Serving with pride can be interpreted in a variety of ways to different people. Some serve proudly as Veterans taking care of Veterans. Others serve proudly as friends, family and supporters of our nation’s heroes. Many take care of Veterans proudly (such as women, African Americans, members of the LGBT community, or persons with disabilities); our differences make us strong and our solid commitment to serve Veterans joins us together.
I began working at VA directly out of college as a Veterans service representative at the Des Moines Regional Office. When I started, I wasn’t “out” because I thought letting my true and honest identity show would be difficult to overcome in the workplace and make serving our Veterans more of a challenge. I was dead wrong.
Instead, I noticed VA was a place where differences were embraced and celebrated. Judgments were based less on the color of your skin, your disabilities or sexual orientation and more on the many benefits I brought to the organization. I still remember during my first week at VA, being surprised that one of my co-workers had a picture of her and her girlfriend in her cubicle. How could she do this without fear of retaliation? What did it mean for her career goals? Would she suffer any consequences from being herself? These questions and many more danced through my head.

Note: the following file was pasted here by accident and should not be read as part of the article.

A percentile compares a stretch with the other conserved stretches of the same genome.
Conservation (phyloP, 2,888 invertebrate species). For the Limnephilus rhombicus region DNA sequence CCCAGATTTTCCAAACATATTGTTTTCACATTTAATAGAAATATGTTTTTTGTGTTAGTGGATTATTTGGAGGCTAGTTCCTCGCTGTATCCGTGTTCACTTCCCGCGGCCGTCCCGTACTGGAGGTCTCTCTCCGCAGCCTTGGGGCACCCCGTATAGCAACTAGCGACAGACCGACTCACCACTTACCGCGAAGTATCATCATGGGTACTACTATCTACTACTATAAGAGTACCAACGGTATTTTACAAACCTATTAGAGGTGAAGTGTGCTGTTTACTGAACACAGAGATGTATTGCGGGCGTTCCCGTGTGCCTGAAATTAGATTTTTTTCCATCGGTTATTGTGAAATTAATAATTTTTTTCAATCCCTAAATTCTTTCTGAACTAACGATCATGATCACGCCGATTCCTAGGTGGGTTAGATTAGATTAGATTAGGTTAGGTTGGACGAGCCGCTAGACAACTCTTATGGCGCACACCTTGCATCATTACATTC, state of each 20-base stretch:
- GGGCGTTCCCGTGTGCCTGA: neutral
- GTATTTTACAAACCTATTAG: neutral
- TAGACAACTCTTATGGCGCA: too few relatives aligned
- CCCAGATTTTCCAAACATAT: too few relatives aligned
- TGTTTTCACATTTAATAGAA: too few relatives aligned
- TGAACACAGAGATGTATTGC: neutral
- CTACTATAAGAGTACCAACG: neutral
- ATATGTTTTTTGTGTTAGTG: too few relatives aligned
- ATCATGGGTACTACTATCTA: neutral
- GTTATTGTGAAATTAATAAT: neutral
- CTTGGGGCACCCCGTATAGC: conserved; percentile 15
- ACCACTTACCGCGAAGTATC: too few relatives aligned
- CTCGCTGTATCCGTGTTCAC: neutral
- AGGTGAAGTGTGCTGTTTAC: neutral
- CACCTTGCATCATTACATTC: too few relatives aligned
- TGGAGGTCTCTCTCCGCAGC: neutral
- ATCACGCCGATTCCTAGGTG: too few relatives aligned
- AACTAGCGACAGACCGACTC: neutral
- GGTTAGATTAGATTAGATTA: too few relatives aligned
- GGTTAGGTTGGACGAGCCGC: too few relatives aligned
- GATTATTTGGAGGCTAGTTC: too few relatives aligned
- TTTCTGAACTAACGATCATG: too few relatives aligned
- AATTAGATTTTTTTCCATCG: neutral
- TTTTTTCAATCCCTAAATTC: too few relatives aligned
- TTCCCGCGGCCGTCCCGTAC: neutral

For the first couple years, I observed my co-worker and learned from her ability to accept herself and continue to serve proudly in whatever task she was given. By her actions, she helped me feel a little more at home, which allowed me to see that wearing a mask would only hurt my ability to serve Veterans in the best way I could.
VA’s commitment to diversity has allowed my co-worker to thrive and permitted me to be myself. Since coming out many years ago, I’ve now had the opportunity to speak openly and honestly with many straight and gay Veterans and help them with specific needs. I’m proud to be serving VA at a time in history where your ability to succeed in your career is not based on sexual orientation but your commitment to our nations Veterans. It has been an honor serving as the co-chair of the 2014 LGBT VACO Planning Committee and I look forward to a successful and worthwhile event!
Ryan Fiacco is a management and program analyst for the Veterans Benefits Administration’s education service, strategy and legislative development office.